Interop 2016 Las VegasFind out more about security threats at Interop 2016, May 2-6, at the Mandalay Bay Convention Center, Las Vegas. Click here to register. 

Preston Hogue is the Director of Security Marketing Architecture at F5 Networks and serves as a worldwide security evangelist for the company. Previously, he was a Security Product Manager at F5, specializing in network security Governance, Risk, and Compliance (GRC). He ... View Full Bio
Comment  | 
Print  | 
More Insights
Comments
Oldest First  |  Newest First  |  Threaded View
7 Tips for Infosec Pros Considering A Lateral Career Move
Kelly Sheridan, Staff Editor, Dark Reading,  1/21/2020
For Mismanaged SOCs, The Price Is Not Right
Kelly Sheridan, Staff Editor, Dark Reading,  1/22/2020
Register for Dark Reading Newsletters
White Papers
Video
Cartoon Contest
Current Issue
IT 2020: A Look Ahead
Are you ready for the critical changes that will occur in 2020? We've compiled editor insights from the best of our network (Dark Reading, Data Center Knowledge, InformationWeek, ITPro Today and Network Computing) to deliver to you a look at the trends, technologies, and threats that are emerging in the coming year. Download it today!
Flash Poll
How Enterprises are Attacking the Cybersecurity Problem
How Enterprises are Attacking the Cybersecurity Problem
Organizations have invested in a sweeping array of security technologies to address challenges associated with the growing number of cybersecurity attacks. However, the complexity involved in managing these technologies is emerging as a major problem. Read this report to find out what your peers biggest security challenges are and the technologies they are using to address them.
Twitter Feed
Dark Reading - Bug Report
Bug Report
Enterprise Vulnerabilities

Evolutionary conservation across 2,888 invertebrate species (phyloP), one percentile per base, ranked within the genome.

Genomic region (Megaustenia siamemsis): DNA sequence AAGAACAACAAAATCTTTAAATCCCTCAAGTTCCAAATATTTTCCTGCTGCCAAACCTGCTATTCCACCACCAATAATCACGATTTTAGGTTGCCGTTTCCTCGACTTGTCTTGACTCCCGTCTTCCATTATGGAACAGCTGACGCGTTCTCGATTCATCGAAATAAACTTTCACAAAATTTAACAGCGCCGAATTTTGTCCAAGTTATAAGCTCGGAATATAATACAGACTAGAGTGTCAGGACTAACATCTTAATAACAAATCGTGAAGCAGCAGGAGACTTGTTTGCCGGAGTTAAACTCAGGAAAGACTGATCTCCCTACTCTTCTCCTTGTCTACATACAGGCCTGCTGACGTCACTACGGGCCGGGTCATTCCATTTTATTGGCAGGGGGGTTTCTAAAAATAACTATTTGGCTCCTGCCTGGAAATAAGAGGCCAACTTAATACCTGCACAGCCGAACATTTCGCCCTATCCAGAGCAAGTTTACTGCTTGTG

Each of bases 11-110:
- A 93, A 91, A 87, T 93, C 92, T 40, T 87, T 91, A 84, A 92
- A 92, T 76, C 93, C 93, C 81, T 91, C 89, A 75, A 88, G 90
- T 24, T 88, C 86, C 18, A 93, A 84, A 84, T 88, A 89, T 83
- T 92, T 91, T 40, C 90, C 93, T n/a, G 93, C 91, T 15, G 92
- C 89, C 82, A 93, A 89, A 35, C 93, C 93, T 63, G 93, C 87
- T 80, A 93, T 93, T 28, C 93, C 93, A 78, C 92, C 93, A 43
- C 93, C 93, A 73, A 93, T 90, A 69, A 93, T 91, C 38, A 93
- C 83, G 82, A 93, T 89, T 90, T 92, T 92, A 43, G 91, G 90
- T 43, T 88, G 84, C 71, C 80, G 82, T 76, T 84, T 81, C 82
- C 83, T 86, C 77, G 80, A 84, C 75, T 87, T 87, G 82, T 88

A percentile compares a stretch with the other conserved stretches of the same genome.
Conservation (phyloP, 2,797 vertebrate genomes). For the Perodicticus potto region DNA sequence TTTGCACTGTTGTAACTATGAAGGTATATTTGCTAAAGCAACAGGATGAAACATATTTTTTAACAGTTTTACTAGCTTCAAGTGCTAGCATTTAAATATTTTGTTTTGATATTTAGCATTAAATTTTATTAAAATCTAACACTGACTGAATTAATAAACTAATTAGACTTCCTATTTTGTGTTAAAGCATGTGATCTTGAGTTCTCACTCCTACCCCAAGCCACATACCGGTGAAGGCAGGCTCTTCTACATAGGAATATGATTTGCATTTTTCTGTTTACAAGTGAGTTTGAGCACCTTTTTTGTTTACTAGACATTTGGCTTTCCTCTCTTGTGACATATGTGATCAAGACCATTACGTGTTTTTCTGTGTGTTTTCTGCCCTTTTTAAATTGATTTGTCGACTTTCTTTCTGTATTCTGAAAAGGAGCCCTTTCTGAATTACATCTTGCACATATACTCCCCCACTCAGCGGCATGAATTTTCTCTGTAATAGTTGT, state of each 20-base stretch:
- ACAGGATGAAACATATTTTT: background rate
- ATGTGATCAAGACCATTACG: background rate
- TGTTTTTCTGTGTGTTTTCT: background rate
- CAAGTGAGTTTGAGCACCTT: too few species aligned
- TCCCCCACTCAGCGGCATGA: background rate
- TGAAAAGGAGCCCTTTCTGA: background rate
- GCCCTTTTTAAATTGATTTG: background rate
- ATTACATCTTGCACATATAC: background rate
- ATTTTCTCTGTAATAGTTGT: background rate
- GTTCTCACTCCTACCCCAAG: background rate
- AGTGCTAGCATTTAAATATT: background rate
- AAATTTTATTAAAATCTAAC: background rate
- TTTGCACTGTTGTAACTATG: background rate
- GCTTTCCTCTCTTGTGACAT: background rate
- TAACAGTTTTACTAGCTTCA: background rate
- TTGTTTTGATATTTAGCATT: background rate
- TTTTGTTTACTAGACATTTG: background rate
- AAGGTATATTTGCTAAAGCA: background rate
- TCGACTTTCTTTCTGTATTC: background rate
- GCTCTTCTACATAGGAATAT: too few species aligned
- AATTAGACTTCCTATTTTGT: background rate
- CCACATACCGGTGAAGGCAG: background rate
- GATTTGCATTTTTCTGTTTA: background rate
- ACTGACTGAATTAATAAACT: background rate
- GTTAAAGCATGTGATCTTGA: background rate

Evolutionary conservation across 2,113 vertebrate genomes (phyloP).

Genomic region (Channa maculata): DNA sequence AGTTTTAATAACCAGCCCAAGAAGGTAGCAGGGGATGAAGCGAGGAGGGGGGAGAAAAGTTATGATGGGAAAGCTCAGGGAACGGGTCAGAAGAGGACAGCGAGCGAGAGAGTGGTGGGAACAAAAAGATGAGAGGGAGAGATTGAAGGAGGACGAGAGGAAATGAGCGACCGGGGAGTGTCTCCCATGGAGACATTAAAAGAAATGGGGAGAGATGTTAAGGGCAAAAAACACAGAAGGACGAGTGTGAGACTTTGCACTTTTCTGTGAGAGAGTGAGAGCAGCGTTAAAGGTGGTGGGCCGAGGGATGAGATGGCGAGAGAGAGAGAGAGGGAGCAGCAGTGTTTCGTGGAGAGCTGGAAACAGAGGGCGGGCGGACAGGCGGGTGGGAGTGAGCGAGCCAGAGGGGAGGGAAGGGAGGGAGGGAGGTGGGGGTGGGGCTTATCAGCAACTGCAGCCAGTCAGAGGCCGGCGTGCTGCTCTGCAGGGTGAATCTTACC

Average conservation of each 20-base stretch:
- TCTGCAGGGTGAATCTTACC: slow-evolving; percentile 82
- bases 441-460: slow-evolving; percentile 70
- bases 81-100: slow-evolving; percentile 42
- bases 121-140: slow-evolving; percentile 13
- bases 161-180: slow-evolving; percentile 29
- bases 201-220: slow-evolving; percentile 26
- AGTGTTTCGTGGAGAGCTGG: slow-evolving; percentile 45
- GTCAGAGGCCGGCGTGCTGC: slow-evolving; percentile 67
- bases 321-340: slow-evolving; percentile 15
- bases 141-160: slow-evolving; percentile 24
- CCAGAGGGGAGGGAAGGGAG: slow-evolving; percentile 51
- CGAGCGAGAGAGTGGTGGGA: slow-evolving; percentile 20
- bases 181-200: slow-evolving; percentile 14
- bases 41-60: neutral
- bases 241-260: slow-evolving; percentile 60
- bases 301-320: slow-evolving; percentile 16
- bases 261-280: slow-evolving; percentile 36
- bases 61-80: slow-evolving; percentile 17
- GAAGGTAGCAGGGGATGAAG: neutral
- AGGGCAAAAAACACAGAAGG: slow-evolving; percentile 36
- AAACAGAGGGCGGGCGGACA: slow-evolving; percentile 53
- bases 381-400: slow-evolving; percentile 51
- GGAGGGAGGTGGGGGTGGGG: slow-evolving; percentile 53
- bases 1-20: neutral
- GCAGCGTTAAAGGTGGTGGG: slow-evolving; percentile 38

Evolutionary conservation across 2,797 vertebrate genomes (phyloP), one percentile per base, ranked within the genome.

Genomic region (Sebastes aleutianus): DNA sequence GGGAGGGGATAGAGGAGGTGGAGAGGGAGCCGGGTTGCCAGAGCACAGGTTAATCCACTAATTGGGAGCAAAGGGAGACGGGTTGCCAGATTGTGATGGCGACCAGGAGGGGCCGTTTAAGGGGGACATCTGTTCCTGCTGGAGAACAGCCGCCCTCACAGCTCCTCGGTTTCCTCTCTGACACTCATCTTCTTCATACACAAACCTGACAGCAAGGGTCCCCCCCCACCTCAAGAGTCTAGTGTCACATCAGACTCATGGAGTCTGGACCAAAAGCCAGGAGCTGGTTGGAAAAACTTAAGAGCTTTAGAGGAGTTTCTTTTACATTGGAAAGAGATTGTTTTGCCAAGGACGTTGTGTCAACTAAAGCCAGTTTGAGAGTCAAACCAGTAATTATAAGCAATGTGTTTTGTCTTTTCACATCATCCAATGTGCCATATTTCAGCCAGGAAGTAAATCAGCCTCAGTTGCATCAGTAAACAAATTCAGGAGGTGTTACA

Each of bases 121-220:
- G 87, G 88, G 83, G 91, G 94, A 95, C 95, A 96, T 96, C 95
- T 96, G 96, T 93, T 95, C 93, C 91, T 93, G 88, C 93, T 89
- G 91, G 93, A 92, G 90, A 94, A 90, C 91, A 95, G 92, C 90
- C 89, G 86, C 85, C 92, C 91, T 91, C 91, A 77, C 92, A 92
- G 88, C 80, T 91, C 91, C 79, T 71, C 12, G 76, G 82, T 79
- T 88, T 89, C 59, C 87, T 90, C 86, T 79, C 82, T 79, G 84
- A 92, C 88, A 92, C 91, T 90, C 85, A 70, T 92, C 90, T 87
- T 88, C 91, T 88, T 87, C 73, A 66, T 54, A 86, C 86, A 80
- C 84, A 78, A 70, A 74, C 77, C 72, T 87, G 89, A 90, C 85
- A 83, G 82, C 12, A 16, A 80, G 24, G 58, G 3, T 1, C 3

From DHS/US-CERT's National Vulnerability Database
CVE-2015-3154
PUBLISHED: 2020-01-27
CRLF injection vulnerability in Zend\Mail (Zend_Mail) in Zend Framework before 1.12.12, 2.x before 2.3.8, and 2.4.x before 2.4.1 allows remote attackers to inject arbitrary HTTP headers and conduct HTTP response splitting attacks via CRLF sequences in the header of an email.
CVE-2019-17190
PUBLISHED: 2020-01-27
A Local Privilege Escalation issue was discovered in Avast Secure Browser 76.0.1659.101. The vulnerability is due to an insecure ACL set by the AvastBrowserUpdate.exe (which is running as NT AUTHORITY\SYSTEM) when AvastSecureBrowser.exe checks for new updates. When the update check is triggered, the...
CVE-2014-8161
PUBLISHED: 2020-01-27
PostgreSQL before 9.0.19, 9.1.x before 9.1.15, 9.2.x before 9.2.10, 9.3.x before 9.3.6, and 9.4.x before 9.4.1 allows remote authenticated users to obtain sensitive column values by triggering constraint violation and then reading the error message.
CVE-2014-9481
PUBLISHED: 2020-01-27
The Scribunto extension for MediaWiki allows remote attackers to obtain the rollback token and possibly other sensitive information via a crafted module, related to unstripping special page HTML.
CVE-2015-0241
PUBLISHED: 2020-01-27
The to_char function in PostgreSQL before 9.0.19, 9.1.x before 9.1.15, 9.2.x before 9.2.10, 9.3.x before 9.3.6, and 9.4.x before 9.4.1 allows remote authenticated users to cause a denial of service (crash) or possibly execute arbitrary code via a (1) large number of digits when processing a numeric ...